AELE LAW LIBRARY OF CASE SUMMARIES:
Civil Liability of Law Enforcement Agencies & Personnel
Immigrants & Immigration Issues
plaintiffs, who were illegal aliens, sought to pursue Bivens
civil rights claims against federal border patrol agents who allegedly
illegally stopped and arrested them. A federal appeals court, noting that it
had not previously extended Bivens civil rights
actions to include claims arising from civil immigration apprehensions and
detentions, other than those involving excessive force, declined to do so. It
further found that the comprehensive rules and remedies found in immigration
statutes and regulations precluded "crafting" an implied damages
remedy. Allowing claims for damages in this context, which were likely to be
minimal, would be unlikely to provide significant additional deterrence to
illegal acts, and the court also noted that there were serious separation of
powers issues that would be implicated in trying to do so. De
La Paz v. Coy, #13-50768, 2015 U.S. App. Lexis 7977 (5th Cir.).
Deputies, after questioning a woman at her workplace, effectively seized her when one of them gestured for her to stay seated because they had found out that there was an outstanding civil immigration warrant for her. This violated the Fourth Amendment, as they needed the express authorization or direction of federal immigration authorities to make such a seizure, but both they and the sheriff were entitled to qualified immunity, since it was not clearly established law that state and local law enforcement officers may not detain or arrest a person on the basis of a civil immigration warrant. Such qualified immunity did not apply to municipal defendants, however. Santos v. Frederick County Board, #12-1980, 2013 U.S. App. Lexis 16335 (4th Cir.).
Federal immigration authorities entered into a $1 million settlement agreement with 22 Latinos whose rights were allegedly violated when agents entered private homes in early morning raids without search warrants looking for immigration law violations. The plaintiffs included U.S. citizens, permanent residents, and some whose immigration status was in dispute. The settlement also requires the adoption of a new policy requiring that agents not enter private homes without search warrants. The settlement also mandates expanded use of Spanish speaking agents who can communicate in that language with occupants of a residence when necessary, and bars the use of evidence obtained in the raids in immigration proceedings. Aguilar v. Immigration and Customs Enforcement, #07-Civ.-8224, U.S. Dist. Ct. (S.D.N.Y. April 4, 2013).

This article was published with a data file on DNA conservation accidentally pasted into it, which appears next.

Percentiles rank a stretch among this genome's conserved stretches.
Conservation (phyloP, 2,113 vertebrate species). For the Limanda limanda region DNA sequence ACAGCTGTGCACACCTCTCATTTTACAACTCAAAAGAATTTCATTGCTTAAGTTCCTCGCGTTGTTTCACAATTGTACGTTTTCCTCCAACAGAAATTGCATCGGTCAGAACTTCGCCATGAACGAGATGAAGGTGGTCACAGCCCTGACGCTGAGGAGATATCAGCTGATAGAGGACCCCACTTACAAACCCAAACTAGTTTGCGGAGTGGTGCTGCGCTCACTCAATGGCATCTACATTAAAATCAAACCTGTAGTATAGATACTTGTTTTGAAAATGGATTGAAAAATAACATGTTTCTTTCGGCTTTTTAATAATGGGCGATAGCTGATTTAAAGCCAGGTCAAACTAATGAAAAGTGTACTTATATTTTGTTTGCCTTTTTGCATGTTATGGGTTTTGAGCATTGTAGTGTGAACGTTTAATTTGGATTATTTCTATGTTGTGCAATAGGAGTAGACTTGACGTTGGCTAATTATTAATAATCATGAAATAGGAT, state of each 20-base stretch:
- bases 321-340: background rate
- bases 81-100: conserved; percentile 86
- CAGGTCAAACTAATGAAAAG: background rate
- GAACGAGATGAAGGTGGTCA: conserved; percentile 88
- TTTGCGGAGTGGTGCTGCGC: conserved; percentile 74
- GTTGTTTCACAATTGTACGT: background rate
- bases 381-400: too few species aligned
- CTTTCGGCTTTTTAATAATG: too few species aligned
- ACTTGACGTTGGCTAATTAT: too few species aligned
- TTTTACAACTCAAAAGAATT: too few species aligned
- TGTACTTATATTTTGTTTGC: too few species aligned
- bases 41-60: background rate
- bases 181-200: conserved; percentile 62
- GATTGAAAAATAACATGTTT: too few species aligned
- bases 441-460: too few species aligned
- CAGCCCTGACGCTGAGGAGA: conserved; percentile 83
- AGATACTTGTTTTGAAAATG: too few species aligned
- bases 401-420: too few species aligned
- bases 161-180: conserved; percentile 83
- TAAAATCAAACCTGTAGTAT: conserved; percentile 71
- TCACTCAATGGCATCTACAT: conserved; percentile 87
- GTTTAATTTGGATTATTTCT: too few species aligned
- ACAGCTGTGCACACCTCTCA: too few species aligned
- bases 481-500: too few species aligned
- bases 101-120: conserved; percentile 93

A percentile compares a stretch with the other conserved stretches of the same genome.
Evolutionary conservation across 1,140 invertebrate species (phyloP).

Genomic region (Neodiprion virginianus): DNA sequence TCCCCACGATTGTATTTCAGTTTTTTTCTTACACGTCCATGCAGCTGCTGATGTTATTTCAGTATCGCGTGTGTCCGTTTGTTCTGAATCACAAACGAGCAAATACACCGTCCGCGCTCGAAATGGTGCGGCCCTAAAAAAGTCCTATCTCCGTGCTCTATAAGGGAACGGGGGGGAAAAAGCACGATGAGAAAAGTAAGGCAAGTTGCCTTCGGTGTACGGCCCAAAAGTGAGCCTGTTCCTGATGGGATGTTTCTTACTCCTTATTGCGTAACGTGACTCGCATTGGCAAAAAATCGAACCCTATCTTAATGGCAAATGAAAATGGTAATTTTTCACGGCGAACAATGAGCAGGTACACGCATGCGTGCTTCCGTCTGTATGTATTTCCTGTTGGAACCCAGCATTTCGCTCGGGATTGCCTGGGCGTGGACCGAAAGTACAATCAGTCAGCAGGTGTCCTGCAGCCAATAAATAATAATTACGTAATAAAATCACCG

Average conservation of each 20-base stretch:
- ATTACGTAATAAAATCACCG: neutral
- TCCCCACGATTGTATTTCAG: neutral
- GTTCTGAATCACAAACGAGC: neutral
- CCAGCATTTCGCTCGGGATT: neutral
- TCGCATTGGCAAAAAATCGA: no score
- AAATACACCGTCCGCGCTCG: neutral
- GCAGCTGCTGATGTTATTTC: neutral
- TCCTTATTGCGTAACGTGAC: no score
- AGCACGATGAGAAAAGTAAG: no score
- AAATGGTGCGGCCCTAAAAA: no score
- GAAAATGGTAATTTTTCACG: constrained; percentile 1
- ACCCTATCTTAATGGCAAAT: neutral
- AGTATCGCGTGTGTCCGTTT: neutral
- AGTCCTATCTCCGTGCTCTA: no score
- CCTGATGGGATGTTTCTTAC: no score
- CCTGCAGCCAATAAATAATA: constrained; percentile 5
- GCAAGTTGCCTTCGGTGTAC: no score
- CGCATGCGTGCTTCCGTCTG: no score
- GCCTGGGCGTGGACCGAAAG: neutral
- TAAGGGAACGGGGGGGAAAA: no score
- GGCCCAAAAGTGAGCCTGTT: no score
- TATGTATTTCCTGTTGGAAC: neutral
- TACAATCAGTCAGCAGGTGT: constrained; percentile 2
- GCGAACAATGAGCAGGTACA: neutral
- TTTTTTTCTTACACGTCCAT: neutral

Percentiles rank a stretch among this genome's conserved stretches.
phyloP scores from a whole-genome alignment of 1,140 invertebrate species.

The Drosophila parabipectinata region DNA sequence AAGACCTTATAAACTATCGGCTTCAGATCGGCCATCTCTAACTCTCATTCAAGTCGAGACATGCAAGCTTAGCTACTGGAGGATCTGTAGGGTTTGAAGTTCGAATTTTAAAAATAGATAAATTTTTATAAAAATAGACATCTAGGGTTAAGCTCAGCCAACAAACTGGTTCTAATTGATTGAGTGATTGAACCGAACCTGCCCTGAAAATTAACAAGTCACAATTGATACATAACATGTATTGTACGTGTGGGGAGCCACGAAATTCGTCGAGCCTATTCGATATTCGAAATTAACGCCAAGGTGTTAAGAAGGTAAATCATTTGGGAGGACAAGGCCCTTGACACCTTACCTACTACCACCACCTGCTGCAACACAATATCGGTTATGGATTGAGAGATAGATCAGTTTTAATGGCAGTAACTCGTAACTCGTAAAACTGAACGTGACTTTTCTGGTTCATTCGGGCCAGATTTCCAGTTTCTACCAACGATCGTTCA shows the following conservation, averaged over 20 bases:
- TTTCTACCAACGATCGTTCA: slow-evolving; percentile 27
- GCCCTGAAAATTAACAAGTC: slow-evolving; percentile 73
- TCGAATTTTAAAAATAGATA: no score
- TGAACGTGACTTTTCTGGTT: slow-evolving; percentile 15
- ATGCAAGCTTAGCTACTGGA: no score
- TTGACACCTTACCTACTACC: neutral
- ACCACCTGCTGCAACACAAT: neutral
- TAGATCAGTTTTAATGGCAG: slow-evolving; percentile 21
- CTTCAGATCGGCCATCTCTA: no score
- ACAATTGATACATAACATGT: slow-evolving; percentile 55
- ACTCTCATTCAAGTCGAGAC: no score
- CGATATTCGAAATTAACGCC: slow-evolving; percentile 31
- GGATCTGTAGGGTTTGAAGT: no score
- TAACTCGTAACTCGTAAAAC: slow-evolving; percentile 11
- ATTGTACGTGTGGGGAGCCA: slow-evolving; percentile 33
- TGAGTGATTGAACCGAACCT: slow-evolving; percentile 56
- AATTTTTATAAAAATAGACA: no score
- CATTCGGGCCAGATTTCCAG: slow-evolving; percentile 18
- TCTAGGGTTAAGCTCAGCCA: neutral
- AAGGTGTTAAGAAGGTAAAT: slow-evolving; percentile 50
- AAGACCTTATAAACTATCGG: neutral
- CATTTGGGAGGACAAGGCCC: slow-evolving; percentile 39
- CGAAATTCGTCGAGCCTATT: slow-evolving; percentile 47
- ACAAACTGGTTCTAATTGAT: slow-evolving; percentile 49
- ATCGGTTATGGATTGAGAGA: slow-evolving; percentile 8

An Arizona state law made it illegal for a motorist to hire or attempt to hire a person for work from a stopped car that impedes traffic or for a person to be hired in this manner. While the city did have a significant interest in promoting traffic safety, the day labor provision, largely targeting illegal immigrants imposed restrictions on constitutionally protected commercial speech that could be viewed as more extensive than needed to serve that interest. The appeals court upheld a preliminary injunction against the enforcement of that portion of the statute. Valle del Sol v. State of Arizona, #12-15688, 2013 U.S. App. Lexis 4425 (9th Cir.).
Provisions of an Alabama state law creating new state crimes for actions by illegal immigrants in the state (such as seeking work or simply being in the state unlawfully) or actions by others to assist them through employment or transportation were preempted by federal immigration law. The court declined to enjoin, however, provisions of the state law which require officers to determine a lawfully seized individual's immigration status when the officer has reasonable suspicion that the seized individual is unlawfully present in the United States by asking federal authorities for a determination. A similar request is required for any alien arrested and booked into custody. United States v. State of Alabama, #11-14532, 2012 U.S. App. Lexis 17516 (11th Cir.)
A federal appeals court upheld a ruling that provisions of a state statute criminalizing interactions with an illegal immigrant were preempted by federal immigration law. The prohibited transactions were transporting an illegal alien, concealing or harboring an illegal alien, or inducing an illegal alien to enter the state. The ability of the state to criminalize these actions was preempted by federal immigration law presenting a comprehensive framework for regulating illegal immigration.It upheld against a pre-enforcement challenge, however, to provisions of the law authorizing state and local law enforcement officers to investigate the immigration status of an individual if the officer has probable cause to believe the individual has committed another crime and the individual cannot provide one of the pieces of identification listed in the statute. If the officer verifies that the individual is not lawfully present in the United States, the officer "may take any action authorized by state and federal law," including detaining the person, transporting the person to a detention facility, or notifying the Department of Homeland Security (DHS). The law prohibits consideration of "race, color, or national origin" in implementing its requirements "except to the extent permitted by the Constitutions of Georgia and of the United States." It also prohibits investigation into the immigration status of persons who witness or report criminal activity, where the reason for investigation is based on information arising from that contact. Georgia Latino Alliance for Human Rights v. Governor of Georgia, #11-13044, 2012 U.S. App. Lexis 17514 (11th Cir.),